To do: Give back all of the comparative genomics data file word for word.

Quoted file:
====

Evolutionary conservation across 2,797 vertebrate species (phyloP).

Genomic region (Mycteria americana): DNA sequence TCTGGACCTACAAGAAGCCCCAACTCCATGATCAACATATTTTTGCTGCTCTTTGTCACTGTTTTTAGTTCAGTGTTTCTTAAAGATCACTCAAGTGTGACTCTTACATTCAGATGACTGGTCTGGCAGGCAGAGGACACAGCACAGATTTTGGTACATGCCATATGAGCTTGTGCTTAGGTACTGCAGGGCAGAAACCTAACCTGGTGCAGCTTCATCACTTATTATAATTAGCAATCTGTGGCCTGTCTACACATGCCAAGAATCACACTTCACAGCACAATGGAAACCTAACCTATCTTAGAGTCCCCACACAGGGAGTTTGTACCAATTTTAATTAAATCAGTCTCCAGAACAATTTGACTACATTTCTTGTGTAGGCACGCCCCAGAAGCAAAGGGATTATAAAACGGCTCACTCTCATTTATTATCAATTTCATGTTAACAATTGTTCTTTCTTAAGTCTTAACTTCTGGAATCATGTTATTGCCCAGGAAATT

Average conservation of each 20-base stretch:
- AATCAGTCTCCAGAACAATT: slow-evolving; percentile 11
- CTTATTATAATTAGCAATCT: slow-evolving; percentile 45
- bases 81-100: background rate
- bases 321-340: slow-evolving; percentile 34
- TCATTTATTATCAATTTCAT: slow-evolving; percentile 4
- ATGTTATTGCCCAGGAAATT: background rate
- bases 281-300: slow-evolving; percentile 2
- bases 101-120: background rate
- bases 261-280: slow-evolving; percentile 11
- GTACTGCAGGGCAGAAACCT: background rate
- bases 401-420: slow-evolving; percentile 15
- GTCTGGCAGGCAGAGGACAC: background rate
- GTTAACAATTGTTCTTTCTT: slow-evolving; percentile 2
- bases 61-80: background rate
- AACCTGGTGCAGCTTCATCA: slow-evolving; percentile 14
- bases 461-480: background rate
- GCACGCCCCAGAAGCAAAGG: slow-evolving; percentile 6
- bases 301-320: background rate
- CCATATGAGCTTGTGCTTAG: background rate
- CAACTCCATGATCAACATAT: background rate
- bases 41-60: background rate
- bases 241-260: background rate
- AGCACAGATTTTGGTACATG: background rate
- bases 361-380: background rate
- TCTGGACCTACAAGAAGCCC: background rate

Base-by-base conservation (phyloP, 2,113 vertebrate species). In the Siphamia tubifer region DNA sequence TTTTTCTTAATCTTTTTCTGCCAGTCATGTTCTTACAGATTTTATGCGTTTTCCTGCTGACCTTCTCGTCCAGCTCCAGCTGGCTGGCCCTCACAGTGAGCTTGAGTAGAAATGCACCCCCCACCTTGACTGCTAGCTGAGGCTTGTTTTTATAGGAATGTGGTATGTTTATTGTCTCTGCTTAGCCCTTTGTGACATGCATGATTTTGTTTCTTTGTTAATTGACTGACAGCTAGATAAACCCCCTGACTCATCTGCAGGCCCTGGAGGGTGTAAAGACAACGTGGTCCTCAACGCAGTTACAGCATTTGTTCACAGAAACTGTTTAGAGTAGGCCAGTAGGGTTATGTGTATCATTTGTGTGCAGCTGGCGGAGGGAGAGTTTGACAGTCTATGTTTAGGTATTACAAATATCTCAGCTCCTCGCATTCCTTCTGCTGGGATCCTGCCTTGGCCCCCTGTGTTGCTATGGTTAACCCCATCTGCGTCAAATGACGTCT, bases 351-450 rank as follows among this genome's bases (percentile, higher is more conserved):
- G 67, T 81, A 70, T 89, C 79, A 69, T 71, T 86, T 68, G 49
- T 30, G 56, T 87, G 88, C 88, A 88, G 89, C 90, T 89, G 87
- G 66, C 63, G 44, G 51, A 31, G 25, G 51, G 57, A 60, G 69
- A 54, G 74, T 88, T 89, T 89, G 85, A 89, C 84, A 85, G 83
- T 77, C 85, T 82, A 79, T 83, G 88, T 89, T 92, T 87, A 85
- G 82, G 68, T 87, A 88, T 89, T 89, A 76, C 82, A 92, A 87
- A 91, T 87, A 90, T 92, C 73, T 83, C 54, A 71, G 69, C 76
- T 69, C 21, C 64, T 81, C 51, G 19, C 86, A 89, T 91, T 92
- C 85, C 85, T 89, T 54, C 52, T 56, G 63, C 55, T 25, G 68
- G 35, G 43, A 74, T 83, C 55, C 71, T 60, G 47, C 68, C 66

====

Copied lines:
Evolutionary conservation across 2,797 vertebrate species (phyloP).

Genomic region (Mycteria americana): DNA sequence TCTGGACCTACAAGAAGCCCCAACTCCATGATCAACATATTTTTGCTGCTCTTTGTCACTGTTTTTAGTTCAGTGTTTCTTAAAGATCACTCAAGTGTGACTCTTACATTCAGATGACTGGTCTGGCAGGCAGAGGACACAGCACAGATTTTGGTACATGCCATATGAGCTTGTGCTTAGGTACTGCAGGGCAGAAACCTAACCTGGTGCAGCTTCATCACTTATTATAATTAGCAATCTGTGGCCTGTCTACACATGCCAAGAATCACACTTCACAGCACAATGGAAACCTAACCTATCTTAGAGTCCCCACACAGGGAGTTTGTACCAATTTTAATTAAATCAGTCTCCAGAACAATTTGACTACATTTCTTGTGTAGGCACGCCCCAGAAGCAAAGGGATTATAAAACGGCTCACTCTCATTTATTATCAATTTCATGTTAACAATTGTTCTTTCTTAAGTCTTAACTTCTGGAATCATGTTATTGCCCAGGAAATT

Average conservation of each 20-base stretch:
- AATCAGTCTCCAGAACAATT: slow-evolving; percentile 11
- CTTATTATAATTAGCAATCT: slow-evolving; percentile 45
- bases 81-100: background rate
- bases 321-340: slow-evolving; percentile 34
- TCATTTATTATCAATTTCAT: slow-evolving; percentile 4
- ATGTTATTGCCCAGGAAATT: background rate
- bases 281-300: slow-evolving; percentile 2
- bases 101-120: background rate
- bases 261-280: slow-evolving; percentile 11
- GTACTGCAGGGCAGAAACCT: background rate
- bases 401-420: slow-evolving; percentile 15
- GTCTGGCAGGCAGAGGACAC: background rate
- GTTAACAATTGTTCTTTCTT: slow-evolving; percentile 2
- bases 61-80: background rate
- AACCTGGTGCAGCTTCATCA: slow-evolving; percentile 14
- bases 461-480: background rate
- GCACGCCCCAGAAGCAAAGG: slow-evolving; percentile 6
- bases 301-320: background rate
- CCATATGAGCTTGTGCTTAG: background rate
- CAACTCCATGATCAACATAT: background rate
- bases 41-60: background rate
- bases 241-260: background rate
- AGCACAGATTTTGGTACATG: background rate
- bases 361-380: background rate
- TCTGGACCTACAAGAAGCCC: background rate

Base-by-base conservation (phyloP, 2,113 vertebrate species). In the Siphamia tubifer region DNA sequence TTTTTCTTAATCTTTTTCTGCCAGTCATGTTCTTACAGATTTTATGCGTTTTCCTGCTGACCTTCTCGTCCAGCTCCAGCTGGCTGGCCCTCACAGTGAGCTTGAGTAGAAATGCACCCCCCACCTTGACTGCTAGCTGAGGCTTGTTTTTATAGGAATGTGGTATGTTTATTGTCTCTGCTTAGCCCTTTGTGACATGCATGATTTTGTTTCTTTGTTAATTGACTGACAGCTAGATAAACCCCCTGACTCATCTGCAGGCCCTGGAGGGTGTAAAGACAACGTGGTCCTCAACGCAGTTACAGCATTTGTTCACAGAAACTGTTTAGAGTAGGCCAGTAGGGTTATGTGTATCATTTGTGTGCAGCTGGCGGAGGGAGAGTTTGACAGTCTATGTTTAGGTATTACAAATATCTCAGCTCCTCGCATTCCTTCTGCTGGGATCCTGCCTTGGCCCCCTGTGTTGCTATGGTTAACCCCATCTGCGTCAAATGACGTCT, bases 351-450 rank as follows among this genome's bases (percentile, higher is more conserved):
- G 67, T 81, A 70, T 89, C 79, A 69, T 71, T 86, T 68, G 49
- T 30, G 56, T 87, G 88, C 88, A 88, G 89, C 90, T 89, G 87
- G 66, C 63, G 44, G 51, A 31, G 25, G 51, G 57, A 60, G 69
- A 54, G 74, T 88, T 89, T 89, G 85, A 89, C 84, A 85, G 83
- T 77, C 85, T 82, A 79, T 83, G 88, T 89, T 92, T 87, A 85
- G 82, G 68, T 87, A 88, T 89, T 89, A 76, C 82, A 92, A 87
- A 91, T 87, A 90, T 92, C 73, T 83, C 54, A 71, G 69, C 76
- T 69, C 21, C 64, T 81, C 51, G 19, C 86, A 89, T 91, T 92
- C 85, C 85, T 89, T 54, C 52, T 56, G 63, C 55, T 25, G 68
- G 35, G 43, A 74, T 83, C 55, C 71, T 60, G 47, C 68, C 66